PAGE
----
CM Storm Ceres-400 – Hardware Review
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Developer: Cooler Master
Publisher: Cooler Master
Platform: PC

CM Storm Ceres-400 – Hardware Review

Good: Great design, Light weight
Bad: Might feel fragile to some, misses some extra features
User Score
(10 votes)
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Rating: 9.7/10 (10 votes cast)

It’s been a while since we last reviewed the CM Storm Sonuz and the Thrustmaster Y-250, which means it’s time for some new content for our hardware section. This time we have the chance to present you with an evaluation of CM Storm’s bulky Ceres-400 headset. Will the Y-250 finally pass along its title of pilot to this nifty looking piece of hardware, or will we have another co-pilot on our hands?


Right of the bat, it’s clear the designers of the Ceres-400 went for a mix between the bulky headsets we see nowadays and the design of the larger headphones you’d use on a daily basis, to enjoy your favorite music. The Ceres-400 has been out for quite some time but it caught our eye once again with the release of the white model.

Weight is not an issue for the Ceres-400. Cooler Master decided to try and build a bulky headset, with the weight of a much smaller headset. This design choice of course comes with the issue the Ceres-400 might feel a little more fragile and ‘cheaper’ than its heavier counterparts like the Sonuz and the Y-250. Then again, in the end it’s all a matter of personal preference.

Like the Sonuz, the Ceres-400 is also plug and play with 2 different jacks: 1 for audio and 1 for the microphone. Sadly once again these jacks have no indication of which is which. A simple yet welcome gimmick that would be helpful for those who are bad in remembering color codes.


Covering your ears is no problem with the ear cups on this nifty looking headset. The cups are made that exterior sounds/noises can still be heard quite clearly and this might annoy those who love to be emerged in their gaming experience. Again a matter of personal preference and in the end, the sound quality is one of the most important factors. A factor the Ceres-400 lives up to. Even though the headset is a lightweight compared to the other two, the sound quality is pretty much the same.

A control mechanism is fitted inside wires of the Ceres-400 and provides basic features such as turning the microphone on or off, or setting the right volume. Even though these features are pretty much ‘all you need’ when playing casual games. Extra’s like being able to filter noise or even setting the bass would have been a nice touch.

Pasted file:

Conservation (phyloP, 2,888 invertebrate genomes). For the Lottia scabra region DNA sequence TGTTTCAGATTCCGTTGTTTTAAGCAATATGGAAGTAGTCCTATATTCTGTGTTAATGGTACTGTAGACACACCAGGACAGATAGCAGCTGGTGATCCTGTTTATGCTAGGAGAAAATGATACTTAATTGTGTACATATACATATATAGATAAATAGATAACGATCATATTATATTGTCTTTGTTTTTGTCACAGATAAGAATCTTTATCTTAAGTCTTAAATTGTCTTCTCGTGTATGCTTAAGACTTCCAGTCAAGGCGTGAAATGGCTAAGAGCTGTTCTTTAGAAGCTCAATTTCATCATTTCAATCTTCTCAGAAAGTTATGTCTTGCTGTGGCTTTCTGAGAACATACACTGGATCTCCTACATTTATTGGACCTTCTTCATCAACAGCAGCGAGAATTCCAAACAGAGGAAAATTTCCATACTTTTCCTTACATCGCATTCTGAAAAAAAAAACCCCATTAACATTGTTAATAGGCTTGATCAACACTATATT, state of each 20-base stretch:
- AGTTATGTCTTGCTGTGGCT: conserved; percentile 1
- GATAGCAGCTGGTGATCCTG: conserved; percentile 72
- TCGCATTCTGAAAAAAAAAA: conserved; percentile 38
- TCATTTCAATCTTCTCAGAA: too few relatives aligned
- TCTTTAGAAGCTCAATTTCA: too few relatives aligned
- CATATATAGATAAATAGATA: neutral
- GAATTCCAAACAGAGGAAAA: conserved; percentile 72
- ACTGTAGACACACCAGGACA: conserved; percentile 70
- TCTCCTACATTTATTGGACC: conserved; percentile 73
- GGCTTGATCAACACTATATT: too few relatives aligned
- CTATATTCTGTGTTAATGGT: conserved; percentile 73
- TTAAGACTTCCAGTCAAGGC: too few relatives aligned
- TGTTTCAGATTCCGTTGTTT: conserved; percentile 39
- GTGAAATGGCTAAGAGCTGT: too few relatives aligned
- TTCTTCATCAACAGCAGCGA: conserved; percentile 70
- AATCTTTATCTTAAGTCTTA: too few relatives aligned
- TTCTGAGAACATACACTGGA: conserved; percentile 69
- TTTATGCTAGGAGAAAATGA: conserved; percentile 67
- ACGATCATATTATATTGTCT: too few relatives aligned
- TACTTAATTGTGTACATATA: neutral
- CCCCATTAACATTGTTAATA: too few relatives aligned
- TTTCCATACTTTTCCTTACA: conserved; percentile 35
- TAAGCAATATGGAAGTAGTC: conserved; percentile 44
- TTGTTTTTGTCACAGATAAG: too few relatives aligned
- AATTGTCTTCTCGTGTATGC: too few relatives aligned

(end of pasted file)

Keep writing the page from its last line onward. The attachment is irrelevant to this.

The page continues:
The sensitive microphone of the Ceres-400 looks quite simple but it provides quality and can be set in all the right angles to provide you and your listeners with the right comfort. Sadly the microphone can’t be removed from the actual headset. Again this will be annoying for some, while others will not care about such features.


Own opinion:

It’s easy to immediately start off by saying the design of this headset is awesome and sadness struck me when it was no option to remove the microphone. It would have been great to use this headset indoors as well as outdoors.

Being used to the heavyweights it was fun and very comfortable to use the Ceres-400. Especially when you’re in for a few long gaming sessions. At first the light weight of the headset came paired with the fear of breaking it easily or an overall sense of fragileness. This ‘sensation’ quickly disappeared and after that, the Ceres-400 pretty much felt like the lightweight brother of the other two.


Personally I was only ‘really’ disappointed by the lack of extra features on the control mechanism, other than that the Ceres-400 is a solid headset that is worth its price. The lightweight contender might start a new line of bulky headsets with a different feel to them. Even though the Y-250’s reign is still supreme, this underling might have started something new.

Note: For a full list of specs, click here.

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Rating: 9.7/10 (10 votes cast)
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CM Storm Ceres-400 - Hardware Review, 9.7 out of 10 based on 10 ratings

1 Comment

  1. […] last Cooler Master headset we discussed was the Ceres-400, a headset which situated itself in between the bulky headsets and the lightweights on the market. […]

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